The Royal College of Psychiatrists says that boundaries are there to keep both doctor and patient safe, but these boundaries may be crossed or violated. But even apparently minor actions can be risky: A boundary violation, such as a sexual relationship with a patient, is defined as always being harmful or having the potential to cause harm. Both doctors and patients may be responsible for taking the first steps across the professional boundary.
Recognising early warning signs and dealing appropriately with situations or feelings is key to preventing the situation from escalating. The amorous patient The types of patients who pursue their doctor range from those with inappropriate feelings that may be secondary to loneliness and poor relationships, to those who are delusional and may have an underlying psychiatric illness.
Some patients express their feelings by using non-verbal communication—for example, by giving inappropriate gifts or cards. They may act in ways that increase contact with their doctor, such as requesting the last appointment of the day or not complying with advice. Doctors who recognise this behaviour should take care to avoid any action that could be seen to encourage the patient.
They should adopt a more formal and professional manner and make sure they focus on medical issues during the consultation. Doctors should politely decline to accept cards or gifts and should discourage an inappropriate frequency of consultations, perhaps by suggesting the patient sees a colleague for a second opinion. A more challenging example is the patient who behaves in an obviously seductive manner and may declare their feelings for the doctor.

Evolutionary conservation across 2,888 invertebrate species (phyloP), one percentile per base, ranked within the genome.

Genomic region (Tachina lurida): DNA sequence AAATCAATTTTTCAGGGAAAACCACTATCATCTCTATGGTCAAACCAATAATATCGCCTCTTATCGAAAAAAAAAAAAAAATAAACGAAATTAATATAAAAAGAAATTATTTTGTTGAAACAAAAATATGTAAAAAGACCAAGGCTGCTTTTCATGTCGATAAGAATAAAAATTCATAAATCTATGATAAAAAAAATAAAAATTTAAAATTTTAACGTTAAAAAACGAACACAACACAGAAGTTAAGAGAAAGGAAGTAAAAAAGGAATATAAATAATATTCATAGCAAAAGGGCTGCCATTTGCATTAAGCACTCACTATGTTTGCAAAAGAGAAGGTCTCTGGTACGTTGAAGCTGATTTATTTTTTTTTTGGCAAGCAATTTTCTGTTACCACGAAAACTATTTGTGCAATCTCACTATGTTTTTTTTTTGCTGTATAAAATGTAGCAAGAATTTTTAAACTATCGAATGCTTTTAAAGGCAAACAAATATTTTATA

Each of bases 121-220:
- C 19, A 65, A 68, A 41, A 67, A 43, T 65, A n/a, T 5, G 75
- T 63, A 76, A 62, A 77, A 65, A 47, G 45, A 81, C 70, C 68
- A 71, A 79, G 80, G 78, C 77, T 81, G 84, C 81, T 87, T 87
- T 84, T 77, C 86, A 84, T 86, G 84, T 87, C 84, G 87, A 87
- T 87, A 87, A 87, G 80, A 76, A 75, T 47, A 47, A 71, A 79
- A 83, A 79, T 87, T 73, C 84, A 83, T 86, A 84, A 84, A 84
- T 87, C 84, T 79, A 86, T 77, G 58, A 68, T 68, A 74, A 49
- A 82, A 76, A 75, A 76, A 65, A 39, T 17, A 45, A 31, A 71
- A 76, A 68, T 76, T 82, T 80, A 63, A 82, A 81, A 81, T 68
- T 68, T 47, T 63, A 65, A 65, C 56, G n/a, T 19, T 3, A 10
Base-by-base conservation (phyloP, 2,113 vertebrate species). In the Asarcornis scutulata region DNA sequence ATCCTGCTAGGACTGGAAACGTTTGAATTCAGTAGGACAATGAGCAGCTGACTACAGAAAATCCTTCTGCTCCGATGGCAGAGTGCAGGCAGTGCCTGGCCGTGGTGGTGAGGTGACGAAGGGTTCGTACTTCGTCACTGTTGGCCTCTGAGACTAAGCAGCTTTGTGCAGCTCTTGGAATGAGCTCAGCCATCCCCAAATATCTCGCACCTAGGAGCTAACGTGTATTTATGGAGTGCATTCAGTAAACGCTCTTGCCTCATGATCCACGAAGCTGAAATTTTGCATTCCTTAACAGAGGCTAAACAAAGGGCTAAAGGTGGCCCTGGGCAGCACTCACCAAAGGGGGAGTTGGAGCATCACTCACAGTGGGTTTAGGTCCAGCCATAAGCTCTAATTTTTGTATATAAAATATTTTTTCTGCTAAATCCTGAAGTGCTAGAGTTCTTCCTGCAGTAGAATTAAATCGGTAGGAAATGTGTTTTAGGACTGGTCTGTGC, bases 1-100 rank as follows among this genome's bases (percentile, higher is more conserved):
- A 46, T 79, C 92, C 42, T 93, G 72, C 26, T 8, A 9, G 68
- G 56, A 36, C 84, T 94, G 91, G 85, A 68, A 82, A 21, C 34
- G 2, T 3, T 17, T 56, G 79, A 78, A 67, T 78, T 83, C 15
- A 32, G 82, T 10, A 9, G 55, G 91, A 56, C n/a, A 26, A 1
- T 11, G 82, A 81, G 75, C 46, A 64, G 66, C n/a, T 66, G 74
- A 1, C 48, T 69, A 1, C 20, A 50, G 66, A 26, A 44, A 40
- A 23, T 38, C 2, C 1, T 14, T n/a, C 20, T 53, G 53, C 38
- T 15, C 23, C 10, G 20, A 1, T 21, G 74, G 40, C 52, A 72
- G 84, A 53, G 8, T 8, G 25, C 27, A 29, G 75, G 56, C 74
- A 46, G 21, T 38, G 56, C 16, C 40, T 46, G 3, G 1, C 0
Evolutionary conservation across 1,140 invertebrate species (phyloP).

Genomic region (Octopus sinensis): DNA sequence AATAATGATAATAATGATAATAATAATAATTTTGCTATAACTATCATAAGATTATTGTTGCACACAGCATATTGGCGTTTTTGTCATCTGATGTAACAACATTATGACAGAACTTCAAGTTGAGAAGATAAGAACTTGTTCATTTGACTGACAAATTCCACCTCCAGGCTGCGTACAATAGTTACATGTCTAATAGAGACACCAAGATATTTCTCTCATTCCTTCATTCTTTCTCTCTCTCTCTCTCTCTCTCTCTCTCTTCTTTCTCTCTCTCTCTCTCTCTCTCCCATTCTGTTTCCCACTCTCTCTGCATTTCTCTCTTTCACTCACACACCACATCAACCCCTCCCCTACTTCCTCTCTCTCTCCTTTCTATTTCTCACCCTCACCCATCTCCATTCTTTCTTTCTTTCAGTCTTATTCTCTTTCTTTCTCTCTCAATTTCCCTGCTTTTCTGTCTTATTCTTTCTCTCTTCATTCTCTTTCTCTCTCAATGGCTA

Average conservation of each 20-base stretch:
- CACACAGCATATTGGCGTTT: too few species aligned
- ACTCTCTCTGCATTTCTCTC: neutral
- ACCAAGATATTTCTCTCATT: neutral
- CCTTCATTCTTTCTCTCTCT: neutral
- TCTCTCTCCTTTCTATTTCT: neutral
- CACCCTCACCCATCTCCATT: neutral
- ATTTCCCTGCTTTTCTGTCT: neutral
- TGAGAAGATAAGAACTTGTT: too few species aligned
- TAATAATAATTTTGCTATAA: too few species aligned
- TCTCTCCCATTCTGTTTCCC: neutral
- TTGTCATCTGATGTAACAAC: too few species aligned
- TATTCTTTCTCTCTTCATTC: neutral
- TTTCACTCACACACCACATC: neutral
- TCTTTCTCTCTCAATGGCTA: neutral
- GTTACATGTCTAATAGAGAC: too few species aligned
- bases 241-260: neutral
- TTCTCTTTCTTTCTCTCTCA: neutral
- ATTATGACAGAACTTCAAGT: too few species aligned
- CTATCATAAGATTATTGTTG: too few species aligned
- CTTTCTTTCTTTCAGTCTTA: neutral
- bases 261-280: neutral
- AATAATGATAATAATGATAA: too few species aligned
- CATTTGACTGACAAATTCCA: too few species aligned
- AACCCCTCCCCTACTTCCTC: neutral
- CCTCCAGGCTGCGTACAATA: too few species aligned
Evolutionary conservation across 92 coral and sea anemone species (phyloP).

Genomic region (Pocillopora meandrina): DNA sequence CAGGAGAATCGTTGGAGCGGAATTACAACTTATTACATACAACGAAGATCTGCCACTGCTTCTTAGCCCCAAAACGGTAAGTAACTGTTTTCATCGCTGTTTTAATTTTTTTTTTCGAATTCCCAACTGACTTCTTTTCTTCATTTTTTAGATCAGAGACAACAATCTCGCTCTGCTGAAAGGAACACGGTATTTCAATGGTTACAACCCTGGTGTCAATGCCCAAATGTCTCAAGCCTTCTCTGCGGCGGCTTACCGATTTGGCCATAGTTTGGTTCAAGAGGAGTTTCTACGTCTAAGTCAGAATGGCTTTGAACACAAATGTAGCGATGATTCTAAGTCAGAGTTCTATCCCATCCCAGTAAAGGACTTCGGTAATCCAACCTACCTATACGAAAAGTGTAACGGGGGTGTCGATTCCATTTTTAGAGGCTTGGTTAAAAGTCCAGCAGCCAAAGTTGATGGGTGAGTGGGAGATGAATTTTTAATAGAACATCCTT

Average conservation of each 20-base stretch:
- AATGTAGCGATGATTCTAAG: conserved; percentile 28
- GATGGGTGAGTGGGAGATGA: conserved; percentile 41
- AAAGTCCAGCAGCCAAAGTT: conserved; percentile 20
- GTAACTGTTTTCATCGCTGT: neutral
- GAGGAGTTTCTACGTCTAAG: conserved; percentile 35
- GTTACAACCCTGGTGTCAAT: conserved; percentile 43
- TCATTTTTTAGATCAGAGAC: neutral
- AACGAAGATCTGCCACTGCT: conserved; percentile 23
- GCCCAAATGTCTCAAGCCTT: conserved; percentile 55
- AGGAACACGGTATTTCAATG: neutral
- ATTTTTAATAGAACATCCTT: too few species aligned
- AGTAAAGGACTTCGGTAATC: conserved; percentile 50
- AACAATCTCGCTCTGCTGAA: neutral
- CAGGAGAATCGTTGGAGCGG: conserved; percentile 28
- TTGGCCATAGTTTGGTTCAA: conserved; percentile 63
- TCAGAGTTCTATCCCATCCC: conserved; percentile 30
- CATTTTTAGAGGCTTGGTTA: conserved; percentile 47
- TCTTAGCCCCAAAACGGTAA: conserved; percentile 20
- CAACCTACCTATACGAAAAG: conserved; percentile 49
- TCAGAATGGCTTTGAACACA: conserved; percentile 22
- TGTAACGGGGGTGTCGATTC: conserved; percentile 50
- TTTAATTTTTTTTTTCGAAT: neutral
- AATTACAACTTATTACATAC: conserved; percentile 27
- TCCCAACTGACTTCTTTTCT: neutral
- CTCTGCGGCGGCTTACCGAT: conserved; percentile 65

The doctor may need to take more direct action, and the patient should be firmly reminded of the importance of professional boundaries. These measures may not be effective for all patients, and a small number of patients will continue to pursue the doctor in the hope of a relationship, perhaps even believing that the doctor reciprocates their feelings. A psychiatry opinion should be considered in these cases. In the event of an advance by a patient, doctors should inform their senior or a colleague.
They should document these discussions as well as the contacts they have had with the patient, and they should keep a log of all messages the patient has sent, including emails and text messages. Doctors behaving badly In situations where a patient behaves amorously, doctors also need to be aware of their own feelings. Matthew Large, a psychiatrist in Sydney, says that doctors may feel flattered, but they should be aware that it is not necessarily a sign of their own personal qualities or attractiveness.
Stress and illness are also sometimes reasons why doctors have acted inappropriately. The Royal College of Psychiatrists says it is important to tackle stress and burnout as early as possible and to communicate with colleagues and mentors about this. A relationship develops Occasionally advances from either side are reciprocated and an intimate relationship may develop between a doctor and patient. One of my friends says this doctor is probably just comfortable with me and uses the extra time to take a little break from the routine.
Maybe I should just put this aside and assume if he is interested and available that he will find a time and a way to approach me? Or should I give him a parting thank-you note when I am released, that suggests I am open to being friends after the doctor-patient relationship ends? I find him very attractive and I am fairly certain he is spending considerably more time with me than his other patients. What does a doctor do when he is attracted to a patient?